Are we the best family-owned business in SWFL?

IT’S THAT TIME OF YEAR AGAIN, FOLKS!!!

Gulfshore Business Magazine is doing their “Best of Business” issue, and we are once again nominated for Best Family-Owned Business.

If you still think we’re the best family-owned business in southwest Florida (or in the whole dang universe, for that matter), then click the link below and fill in “Larson Educational Services” at #20.

5 Tips for Health Insurance Client Retention-Part 2

Health insurance client retention

When too many of your clients are cancelling their health insurance policies, you start to feel the impact at all levels of your business—lost clients could increase administrative costs and you could also see issues with debt management if you’ve already budgeted certain commissions that are no longer coming in.

And acquiring new clients is not cheap.

Here is part 2 for our tips on how to choose clients who will stick around:

(Read part 1 here.)

3. Use Stories

People respond to stories. You can demonstrate the value of a certain policy or package by telling a story about how the policy has worked for an unnamed client in the past and the benefits it provided them.

Insurance consultant Keith Leech likes to use a 4-question process to further drive the point home in a prospects mind. You can use these questions yourself:

  1. “Who do you know who has suffered a heart attack, cancer, or stroke?”
  2. “Were they expecting it to happen?”
  3. “Did they suffer financially or emotionally?”
  4. “Would cash have helped?”

Everyone has been affected by heart attack, cancer, or stroke in one way or another. By relating your products to a personal experience of your client’s, they will better understand the immediacy of their health insurance needs.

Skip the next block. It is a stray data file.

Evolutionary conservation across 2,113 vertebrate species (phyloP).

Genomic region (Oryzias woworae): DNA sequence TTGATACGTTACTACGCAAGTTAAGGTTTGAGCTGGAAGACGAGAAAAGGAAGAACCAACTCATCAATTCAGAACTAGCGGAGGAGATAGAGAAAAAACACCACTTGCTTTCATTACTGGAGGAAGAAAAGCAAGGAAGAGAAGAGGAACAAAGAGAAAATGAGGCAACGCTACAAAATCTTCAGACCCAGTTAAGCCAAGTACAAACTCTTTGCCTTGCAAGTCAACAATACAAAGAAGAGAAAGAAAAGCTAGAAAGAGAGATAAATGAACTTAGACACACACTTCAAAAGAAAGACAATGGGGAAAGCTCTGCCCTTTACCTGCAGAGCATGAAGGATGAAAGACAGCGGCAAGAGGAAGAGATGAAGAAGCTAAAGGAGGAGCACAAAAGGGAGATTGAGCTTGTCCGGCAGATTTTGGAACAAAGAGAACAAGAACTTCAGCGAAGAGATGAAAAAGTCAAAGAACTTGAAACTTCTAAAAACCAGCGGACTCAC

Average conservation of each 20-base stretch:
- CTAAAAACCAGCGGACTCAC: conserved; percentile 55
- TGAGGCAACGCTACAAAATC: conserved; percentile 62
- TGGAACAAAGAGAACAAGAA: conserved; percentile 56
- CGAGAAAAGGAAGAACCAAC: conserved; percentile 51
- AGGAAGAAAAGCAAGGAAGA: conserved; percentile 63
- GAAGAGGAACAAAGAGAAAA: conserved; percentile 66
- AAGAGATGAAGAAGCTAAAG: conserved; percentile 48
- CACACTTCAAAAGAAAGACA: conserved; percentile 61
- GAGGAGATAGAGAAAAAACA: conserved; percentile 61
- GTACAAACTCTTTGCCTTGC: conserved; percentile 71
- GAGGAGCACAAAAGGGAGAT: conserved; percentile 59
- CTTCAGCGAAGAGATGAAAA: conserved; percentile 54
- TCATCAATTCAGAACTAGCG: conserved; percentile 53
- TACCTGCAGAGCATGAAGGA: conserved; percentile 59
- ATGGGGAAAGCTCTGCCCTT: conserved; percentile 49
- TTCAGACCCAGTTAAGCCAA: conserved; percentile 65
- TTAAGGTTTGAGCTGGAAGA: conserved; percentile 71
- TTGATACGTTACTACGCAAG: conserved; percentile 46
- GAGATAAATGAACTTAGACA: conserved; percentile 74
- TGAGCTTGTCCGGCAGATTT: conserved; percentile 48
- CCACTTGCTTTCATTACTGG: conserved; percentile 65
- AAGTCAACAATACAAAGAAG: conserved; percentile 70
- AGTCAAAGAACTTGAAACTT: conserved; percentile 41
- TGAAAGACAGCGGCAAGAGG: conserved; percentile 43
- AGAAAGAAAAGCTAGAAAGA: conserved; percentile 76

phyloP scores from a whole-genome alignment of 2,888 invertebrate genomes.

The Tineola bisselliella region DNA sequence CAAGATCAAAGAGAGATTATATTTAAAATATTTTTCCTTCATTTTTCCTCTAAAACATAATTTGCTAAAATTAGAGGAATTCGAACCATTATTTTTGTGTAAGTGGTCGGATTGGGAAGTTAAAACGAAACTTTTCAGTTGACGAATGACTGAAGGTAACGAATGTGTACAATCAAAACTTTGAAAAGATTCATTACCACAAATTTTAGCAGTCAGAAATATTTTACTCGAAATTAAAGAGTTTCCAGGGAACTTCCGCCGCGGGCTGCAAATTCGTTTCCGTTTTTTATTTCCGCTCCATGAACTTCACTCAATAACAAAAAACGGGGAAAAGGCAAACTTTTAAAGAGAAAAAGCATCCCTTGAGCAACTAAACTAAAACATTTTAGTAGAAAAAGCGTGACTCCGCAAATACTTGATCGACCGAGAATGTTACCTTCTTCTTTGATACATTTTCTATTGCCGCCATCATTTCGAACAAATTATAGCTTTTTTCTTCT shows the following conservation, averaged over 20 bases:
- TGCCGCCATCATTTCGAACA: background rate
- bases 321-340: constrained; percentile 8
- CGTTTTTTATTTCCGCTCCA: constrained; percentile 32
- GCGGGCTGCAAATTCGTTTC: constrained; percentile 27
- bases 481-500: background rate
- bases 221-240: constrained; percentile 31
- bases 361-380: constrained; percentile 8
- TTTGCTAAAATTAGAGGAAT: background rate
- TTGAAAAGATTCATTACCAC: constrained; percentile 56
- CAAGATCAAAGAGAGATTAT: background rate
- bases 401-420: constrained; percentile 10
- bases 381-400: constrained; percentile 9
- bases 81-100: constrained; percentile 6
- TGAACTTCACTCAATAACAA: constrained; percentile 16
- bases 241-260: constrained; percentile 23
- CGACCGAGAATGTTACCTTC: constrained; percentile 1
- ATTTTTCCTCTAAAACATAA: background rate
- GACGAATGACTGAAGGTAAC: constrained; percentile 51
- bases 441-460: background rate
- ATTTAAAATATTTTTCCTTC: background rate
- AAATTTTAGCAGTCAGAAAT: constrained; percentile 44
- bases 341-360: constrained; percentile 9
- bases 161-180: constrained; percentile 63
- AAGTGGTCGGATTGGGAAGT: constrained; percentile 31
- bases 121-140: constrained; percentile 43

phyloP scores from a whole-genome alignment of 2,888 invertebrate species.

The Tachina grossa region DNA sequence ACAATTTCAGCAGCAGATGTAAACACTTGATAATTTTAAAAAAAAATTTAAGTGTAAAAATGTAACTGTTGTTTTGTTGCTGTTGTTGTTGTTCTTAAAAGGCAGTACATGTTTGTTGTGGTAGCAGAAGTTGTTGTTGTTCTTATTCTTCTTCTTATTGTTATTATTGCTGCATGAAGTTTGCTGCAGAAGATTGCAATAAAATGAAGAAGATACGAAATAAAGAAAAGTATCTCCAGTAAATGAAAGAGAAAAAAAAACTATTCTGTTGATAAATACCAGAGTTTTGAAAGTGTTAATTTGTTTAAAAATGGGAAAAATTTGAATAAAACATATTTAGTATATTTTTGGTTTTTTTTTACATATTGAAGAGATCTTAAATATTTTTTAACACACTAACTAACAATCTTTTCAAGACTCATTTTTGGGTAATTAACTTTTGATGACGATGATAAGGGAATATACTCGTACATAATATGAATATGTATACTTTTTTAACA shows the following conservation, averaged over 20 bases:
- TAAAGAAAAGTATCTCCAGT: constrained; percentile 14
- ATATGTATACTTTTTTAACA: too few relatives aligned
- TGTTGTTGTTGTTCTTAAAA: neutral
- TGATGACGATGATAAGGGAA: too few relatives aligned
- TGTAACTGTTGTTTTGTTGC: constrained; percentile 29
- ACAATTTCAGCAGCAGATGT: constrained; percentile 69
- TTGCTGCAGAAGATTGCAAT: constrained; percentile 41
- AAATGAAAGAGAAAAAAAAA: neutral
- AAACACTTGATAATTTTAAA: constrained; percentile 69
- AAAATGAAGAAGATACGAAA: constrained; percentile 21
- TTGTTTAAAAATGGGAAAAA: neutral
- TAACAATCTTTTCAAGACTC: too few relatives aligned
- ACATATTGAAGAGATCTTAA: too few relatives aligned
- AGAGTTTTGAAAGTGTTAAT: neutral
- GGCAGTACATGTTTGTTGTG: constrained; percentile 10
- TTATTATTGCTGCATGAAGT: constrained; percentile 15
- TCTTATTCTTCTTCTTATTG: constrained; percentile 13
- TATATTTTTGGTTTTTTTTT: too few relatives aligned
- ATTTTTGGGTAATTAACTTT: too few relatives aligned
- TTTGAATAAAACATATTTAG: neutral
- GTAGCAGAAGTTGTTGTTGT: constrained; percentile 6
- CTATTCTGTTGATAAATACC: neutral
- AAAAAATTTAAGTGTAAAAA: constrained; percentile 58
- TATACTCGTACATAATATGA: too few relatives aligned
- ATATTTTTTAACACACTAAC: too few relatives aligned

4. Maintain Communication

To keep your clients on board with you, it’s important that they not only hear from you at renewal time or when a premium is late, but other times as well.

Show your clients appreciation and they will stick around. 

Remember: you and your client are business partners.

The best way to maintain contact is to create a repeatable communication schedule that you replicate for every client.

No, you don’t want to send any “Dear, client” emails. But when your client signs on with you, you may want to send yourself some Google alerts to remind you to ask them questions to head off common conversations you may have in the first 30 days of partnership.

“Did you receive your insurance cards?”

“Do you have any questions or concerns with your coverage so far?”

Make sure some of these are phone calls as well.

Don’t inundate them with phone calls and emails. However, you can use special insurance events as a good reason to contact them. For example, May is national disability insurance awareness month, September is national life insurance awareness month, and June 28 is national insurance awareness day.